Saturday, December 16, 2017
Health

Binge drinking more common than you think, experts say

There's nothing quite like a story about alcohol abuse to harsh a Saturday night buzz, but consider these scenarios: A lady walks into a party and has one glass of champagne. She's what public health experts call a moderate drinker.

A gent enjoys the same party and has two glasses of wine. He, too, is defined as a moderate drinker.

But should either of them reach for another glass, they've just poured themselves into excessive drinking territory, by medical standards. And if she hits four drinks or he reaches five, they're on a binge.

Binge drinking — a behavior oft-ascribed to college kids — is more widespread than you might think, public health and medical experts say. One in six American adults report bingeing about four times a month, according to the Centers for Disease Control and Prevention.

Here's the surprise: Roughly 70 percent of those episodes involve adults ages 26 years and older. And elderly binge drinkers report the most frequent episodes, an average of five or six a month. The average binge involves eight drinks.

But all that over-indulgence is according to the standards of the medical profession. Ask the average person, and they may have a different formula altogether.

Steve Power of Conyers, Ga., jokingly defines binge drinking this way: "When I drink liquor and get drunk trying to forget the day that I had."

Drew Costanza not only quibbles with the doctors' definition — he disputes the assumption that getting hammered from time to time is necessarily a problem.

"I feel the phrase 'binge drinking/drinker' is pejorative in that it alludes to drinking excessively as being necessarily bad, when that isn't always the case," said Costanza, a 30-year-old salesman in Atlanta's Buckhead neighborhood.

Costanza considers himself a "weekend warrior," one who reserves most hard-core drinking for the weekend. He also walks to his watering hole or takes a cab, he said.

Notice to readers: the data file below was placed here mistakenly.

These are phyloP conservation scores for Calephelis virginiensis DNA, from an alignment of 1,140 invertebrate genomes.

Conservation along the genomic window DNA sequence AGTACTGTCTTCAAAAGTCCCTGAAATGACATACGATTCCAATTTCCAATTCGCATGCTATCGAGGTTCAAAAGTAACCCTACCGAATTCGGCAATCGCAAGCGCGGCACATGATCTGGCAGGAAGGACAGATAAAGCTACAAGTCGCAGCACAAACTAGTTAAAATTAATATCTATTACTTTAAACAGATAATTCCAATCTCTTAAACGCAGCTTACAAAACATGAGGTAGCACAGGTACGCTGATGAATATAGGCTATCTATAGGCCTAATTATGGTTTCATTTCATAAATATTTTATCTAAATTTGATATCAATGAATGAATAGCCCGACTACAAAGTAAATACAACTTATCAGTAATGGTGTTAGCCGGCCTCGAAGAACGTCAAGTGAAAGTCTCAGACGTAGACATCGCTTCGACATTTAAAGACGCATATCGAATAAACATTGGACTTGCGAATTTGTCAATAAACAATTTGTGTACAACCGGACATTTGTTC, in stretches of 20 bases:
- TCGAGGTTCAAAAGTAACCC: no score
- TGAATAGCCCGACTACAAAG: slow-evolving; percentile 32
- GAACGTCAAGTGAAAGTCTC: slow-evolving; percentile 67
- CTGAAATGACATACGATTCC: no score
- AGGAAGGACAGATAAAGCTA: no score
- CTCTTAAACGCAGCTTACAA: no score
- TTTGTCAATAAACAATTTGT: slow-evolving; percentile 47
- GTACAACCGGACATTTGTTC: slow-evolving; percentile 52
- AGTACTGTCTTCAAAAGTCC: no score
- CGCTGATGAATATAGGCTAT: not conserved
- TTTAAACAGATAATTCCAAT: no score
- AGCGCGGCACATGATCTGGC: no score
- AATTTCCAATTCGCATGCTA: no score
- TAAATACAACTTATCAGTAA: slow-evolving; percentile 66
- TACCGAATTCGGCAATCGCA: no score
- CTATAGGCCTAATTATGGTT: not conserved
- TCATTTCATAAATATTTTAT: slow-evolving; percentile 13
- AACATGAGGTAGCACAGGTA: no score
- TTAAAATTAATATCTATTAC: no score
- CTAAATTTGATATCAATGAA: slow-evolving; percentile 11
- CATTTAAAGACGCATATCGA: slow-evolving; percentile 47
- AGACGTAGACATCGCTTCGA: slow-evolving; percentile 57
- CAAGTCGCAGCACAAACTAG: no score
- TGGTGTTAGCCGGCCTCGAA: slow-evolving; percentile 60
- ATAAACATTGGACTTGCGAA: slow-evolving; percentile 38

Did we mention that Costanza also writes a blog about his outings titled Drew Distilled? He thinks the five-drink-per-man definition discounts variances in drinkers' size and tolerance.

"I doubt Andre the Giant would think five drinks a night is a binge," he said in a tweet to this reporter.

Dr. Bob Brewer, an epidemiologist and head of the CDC's alcohol program, is accustomed to such push-back. "A lot of people are surprised by that and taken aback and say, 'Wow, that is really strict,' " he said.

But medical and public health experts, who get paid for this kind of thing, are sticking to their numbers: For men, a binge is five drinks in roughly two or three hours; for women, four drinks.

There's actual science behind those sobering figures: That's roughly the amount it takes for a woman or man to reach a 0.08 blood alcohol level.

And "it's the statistical threshold at which the risk of significant harm goes up," explained Aaron White, a neuroscientist with the National Institute on Alcohol Abuse and Alcoholism.

Research shows that at those levels, people are at greater risk of all kinds of bad outcomes, such as motor vehicle accidents, violence and contracting sexually transmitted diseases. And that's not accounting for what alcohol does to your liver and how it increases your risk of heart disease and high blood pressure, doctors note.

"It doesn't mean at that threshold you are guaranteed to suffer some consequences," White said. "It means if you go past it, it's dangerous territory."

Experts interviewed for this story acknowledged a vast gap between their approach and the messages that pervade American culture.

"We market drinking as a social lubricant," said Paul Olander, director of behavioral health services at the DeKalb Medical Center. "As a way of celebrating, it goes along with dates and with romance and wining and dining and watching sports and all kinds of things. It's to the point that is can seem like without (alcohol), those activities aren't quite as good."

The medical professionals say they just want people to know the potential risks and consequences.

"One binge does not an alcoholic make," Olander said. "But if you keep bingeing, and running in circles where that happens, you're upping the odds that you will deepen your relationship with alcohol."

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